“Assembled Identity” is a new play going on right now until May 19th at the HERE Theater in the West Village, just a few blocks from SoHo in New York City. This is an excellent play, intricate and sleek, and it’s a science fiction dystopia starring Mariana Newhard and Lipica Shah, created by Purva Bedi, Kristin Marting, and Mariana Newhard, directed by Kristin Marting, with sophisticated technological set design by Devid Bengali, Drew Weinstein, and Christina Tang, with Choreography by Alexandra Beller and costume design by Normandy Sherwood. Marting has special ties to HERE Theater, because the artist is one of the co-founders of the theater in 1993. This play is an achievement and you should go see it.
The blurb for the play on the HERE Theater’s website says, “When twin sisters discover they are actually clones, a blood-tingling reality comes sharply into focus. An imagined scenario so plausible it’s disturbing, Assembled Identity taps into our collective unease with a tech-dominant world. Using original and found text, live cinematography, and contemporary music, this electrifying duet delves into racial ambiguity, the science of identity formation, and the questions of who has the authority to define it.”
Fitting in with the dystopian themes of the play, immediately after the show when I went to sleep, I had a nightmare. In the nightmare, I scrolled through some clickbait on the internet until I found a news item about an artist who received a grant of thousands of dollars. What he did was, and here’s the horror, he ripped up the grant award letter and then scotch-taped it back together as a conceptual piece of art. In the dream, the artist said, “It is my joy,” quoting Marquis de Sade. So, this dream had a handful of what for me are subconscious fears and anxieties as an art critic: that art is fake, immoral, pretentious, and obsessed with money. Nevertheless, I know I’m a dyed-in-the-wool art critic, because in my dream I wasn’t horrified. I said, “I have got to review this guy!” Then I woke up.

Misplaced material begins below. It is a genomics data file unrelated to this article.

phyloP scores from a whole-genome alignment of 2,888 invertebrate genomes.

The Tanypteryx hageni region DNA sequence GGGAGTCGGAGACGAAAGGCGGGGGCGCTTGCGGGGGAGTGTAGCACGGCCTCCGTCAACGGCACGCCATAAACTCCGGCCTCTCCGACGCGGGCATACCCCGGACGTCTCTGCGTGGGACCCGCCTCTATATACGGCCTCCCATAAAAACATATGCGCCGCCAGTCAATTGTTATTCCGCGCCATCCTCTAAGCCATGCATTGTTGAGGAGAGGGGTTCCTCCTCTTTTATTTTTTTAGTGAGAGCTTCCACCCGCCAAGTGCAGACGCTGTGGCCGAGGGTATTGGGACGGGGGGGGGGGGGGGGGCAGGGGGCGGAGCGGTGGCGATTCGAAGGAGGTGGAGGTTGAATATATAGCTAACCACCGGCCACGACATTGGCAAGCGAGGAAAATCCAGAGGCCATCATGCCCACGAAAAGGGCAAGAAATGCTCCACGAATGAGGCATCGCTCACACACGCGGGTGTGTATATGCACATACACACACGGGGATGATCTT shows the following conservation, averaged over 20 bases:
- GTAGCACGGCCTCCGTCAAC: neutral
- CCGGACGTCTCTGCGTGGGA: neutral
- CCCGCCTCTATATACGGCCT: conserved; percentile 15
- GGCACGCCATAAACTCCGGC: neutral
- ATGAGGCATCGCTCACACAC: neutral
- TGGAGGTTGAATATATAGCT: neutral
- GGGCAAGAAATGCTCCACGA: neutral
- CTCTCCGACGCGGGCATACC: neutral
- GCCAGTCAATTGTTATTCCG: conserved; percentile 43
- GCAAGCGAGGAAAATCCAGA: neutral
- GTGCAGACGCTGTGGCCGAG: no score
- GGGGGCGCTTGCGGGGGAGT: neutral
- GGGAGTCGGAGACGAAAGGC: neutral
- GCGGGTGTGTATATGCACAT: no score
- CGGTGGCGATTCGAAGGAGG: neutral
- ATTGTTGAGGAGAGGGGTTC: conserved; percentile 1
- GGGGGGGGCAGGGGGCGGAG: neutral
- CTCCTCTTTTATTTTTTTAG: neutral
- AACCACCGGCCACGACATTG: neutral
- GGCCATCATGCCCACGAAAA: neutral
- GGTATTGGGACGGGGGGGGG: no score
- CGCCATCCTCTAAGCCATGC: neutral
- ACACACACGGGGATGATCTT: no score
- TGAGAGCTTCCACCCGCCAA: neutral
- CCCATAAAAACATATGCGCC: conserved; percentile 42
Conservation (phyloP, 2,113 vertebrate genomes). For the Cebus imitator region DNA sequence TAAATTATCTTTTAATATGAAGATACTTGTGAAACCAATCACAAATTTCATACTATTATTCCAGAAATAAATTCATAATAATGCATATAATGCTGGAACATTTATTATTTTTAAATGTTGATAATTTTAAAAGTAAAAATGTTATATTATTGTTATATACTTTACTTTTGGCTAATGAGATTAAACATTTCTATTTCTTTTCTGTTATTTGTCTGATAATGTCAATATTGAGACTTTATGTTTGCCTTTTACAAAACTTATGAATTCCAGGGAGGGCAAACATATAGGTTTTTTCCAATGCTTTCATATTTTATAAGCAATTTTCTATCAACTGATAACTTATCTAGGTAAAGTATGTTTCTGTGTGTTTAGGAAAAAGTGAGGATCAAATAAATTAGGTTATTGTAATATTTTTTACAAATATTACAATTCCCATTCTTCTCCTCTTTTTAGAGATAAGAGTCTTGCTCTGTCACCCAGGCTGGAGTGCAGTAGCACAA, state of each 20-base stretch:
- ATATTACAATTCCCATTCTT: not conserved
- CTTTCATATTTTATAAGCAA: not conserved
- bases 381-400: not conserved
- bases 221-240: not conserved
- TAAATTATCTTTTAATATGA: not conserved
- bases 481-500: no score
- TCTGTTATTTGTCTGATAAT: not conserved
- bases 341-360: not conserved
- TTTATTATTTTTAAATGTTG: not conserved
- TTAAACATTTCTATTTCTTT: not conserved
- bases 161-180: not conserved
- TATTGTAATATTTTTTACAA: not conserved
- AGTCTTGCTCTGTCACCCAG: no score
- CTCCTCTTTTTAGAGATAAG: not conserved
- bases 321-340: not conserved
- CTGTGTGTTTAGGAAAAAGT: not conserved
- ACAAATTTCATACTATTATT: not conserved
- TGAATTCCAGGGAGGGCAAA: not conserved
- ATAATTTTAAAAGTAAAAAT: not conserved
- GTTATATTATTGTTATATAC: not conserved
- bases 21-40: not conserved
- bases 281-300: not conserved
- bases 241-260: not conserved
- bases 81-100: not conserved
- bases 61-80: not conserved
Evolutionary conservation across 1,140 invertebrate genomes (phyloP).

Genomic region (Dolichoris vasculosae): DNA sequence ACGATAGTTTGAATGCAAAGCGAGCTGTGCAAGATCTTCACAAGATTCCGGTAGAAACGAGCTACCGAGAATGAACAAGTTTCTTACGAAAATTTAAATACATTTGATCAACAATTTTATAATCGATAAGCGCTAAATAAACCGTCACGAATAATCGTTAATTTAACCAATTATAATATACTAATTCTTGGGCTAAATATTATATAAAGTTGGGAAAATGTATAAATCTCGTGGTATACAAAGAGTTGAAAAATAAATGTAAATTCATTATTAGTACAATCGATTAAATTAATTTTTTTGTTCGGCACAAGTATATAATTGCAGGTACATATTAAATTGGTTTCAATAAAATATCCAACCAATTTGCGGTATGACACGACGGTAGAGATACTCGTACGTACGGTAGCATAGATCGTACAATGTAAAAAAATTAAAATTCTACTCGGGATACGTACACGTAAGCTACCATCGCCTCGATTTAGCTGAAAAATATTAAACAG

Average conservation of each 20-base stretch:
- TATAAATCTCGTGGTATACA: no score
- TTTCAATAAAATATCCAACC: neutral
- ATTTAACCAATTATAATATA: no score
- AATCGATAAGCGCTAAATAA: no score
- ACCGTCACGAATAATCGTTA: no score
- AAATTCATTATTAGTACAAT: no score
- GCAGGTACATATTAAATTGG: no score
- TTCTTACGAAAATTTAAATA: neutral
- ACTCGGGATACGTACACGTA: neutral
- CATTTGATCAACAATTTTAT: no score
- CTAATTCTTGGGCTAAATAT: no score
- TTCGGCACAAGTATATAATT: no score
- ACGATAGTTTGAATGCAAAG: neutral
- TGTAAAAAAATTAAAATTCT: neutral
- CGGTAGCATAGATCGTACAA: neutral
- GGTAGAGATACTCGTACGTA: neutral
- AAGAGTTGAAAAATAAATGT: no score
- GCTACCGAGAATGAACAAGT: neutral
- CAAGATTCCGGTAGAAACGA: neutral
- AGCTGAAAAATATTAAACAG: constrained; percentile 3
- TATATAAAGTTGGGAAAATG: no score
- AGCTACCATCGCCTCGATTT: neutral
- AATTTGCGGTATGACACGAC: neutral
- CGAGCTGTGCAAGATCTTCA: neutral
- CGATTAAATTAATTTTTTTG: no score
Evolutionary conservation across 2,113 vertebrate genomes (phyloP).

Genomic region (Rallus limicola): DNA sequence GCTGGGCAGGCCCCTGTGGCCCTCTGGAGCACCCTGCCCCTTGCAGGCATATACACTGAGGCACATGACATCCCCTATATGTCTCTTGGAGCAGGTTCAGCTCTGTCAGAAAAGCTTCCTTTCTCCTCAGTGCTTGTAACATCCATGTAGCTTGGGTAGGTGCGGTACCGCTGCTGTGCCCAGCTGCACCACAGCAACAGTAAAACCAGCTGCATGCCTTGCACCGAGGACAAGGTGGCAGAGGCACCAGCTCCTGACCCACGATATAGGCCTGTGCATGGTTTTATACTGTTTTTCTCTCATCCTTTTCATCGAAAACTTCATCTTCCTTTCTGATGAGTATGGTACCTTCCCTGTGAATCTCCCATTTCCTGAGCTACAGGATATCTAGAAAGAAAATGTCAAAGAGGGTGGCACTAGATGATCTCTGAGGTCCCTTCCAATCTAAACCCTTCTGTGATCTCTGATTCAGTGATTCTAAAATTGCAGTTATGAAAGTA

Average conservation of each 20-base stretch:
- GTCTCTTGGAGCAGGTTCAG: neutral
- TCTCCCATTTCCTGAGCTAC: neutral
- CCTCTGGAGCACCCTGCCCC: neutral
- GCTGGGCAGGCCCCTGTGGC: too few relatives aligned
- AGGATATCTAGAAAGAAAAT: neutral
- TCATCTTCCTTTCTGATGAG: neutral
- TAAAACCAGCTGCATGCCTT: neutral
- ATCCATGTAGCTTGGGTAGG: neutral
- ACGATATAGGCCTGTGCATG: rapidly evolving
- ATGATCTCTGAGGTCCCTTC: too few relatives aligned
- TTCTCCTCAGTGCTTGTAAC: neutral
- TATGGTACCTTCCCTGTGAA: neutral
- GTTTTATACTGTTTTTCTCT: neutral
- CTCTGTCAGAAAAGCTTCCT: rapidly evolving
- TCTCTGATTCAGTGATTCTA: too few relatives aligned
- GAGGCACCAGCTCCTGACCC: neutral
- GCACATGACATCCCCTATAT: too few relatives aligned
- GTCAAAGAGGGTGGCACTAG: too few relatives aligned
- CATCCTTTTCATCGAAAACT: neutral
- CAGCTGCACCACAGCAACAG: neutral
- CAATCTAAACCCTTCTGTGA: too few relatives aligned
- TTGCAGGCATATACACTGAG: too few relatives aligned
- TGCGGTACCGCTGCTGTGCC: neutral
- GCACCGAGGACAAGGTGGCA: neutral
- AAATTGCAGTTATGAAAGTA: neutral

In a word, consciousness doesn’t seem to be on the list of things that corrupt permanently when traumatized in the same way a paper crumples and my nightmare artist works to make an ersatz re-creation as a point that one cannot do such a thing. In a contemporary example, philosopher Martha Nussbaum used the example of Phineas Gage in her book Upheavals of Thought, because Gage suffered a severe blow to the skull in a mining accident. Nussbaum pointed out Gage not only survived after his injury, instead he moved to South America and became a stage coach driver. The philosopher thinks this is an example of what neuroscience and psychology calls plasticity, which is the change-ability and mutability of one’s brain. Thus, however much popular culture might say brains can shatter like glass – the stuff of theater often has nervous breakdowns where a character is, “not the same,” – there’s a case to be made that consciousness is fluid, that consciousness is personal and subjective, and that consciousness is to an extent controllable. The consoling part of a child’s tantrum is the fact that it will end, that the giant egg in the nursery rhyme “Humpty Dumpty” might break, but the child will get over it.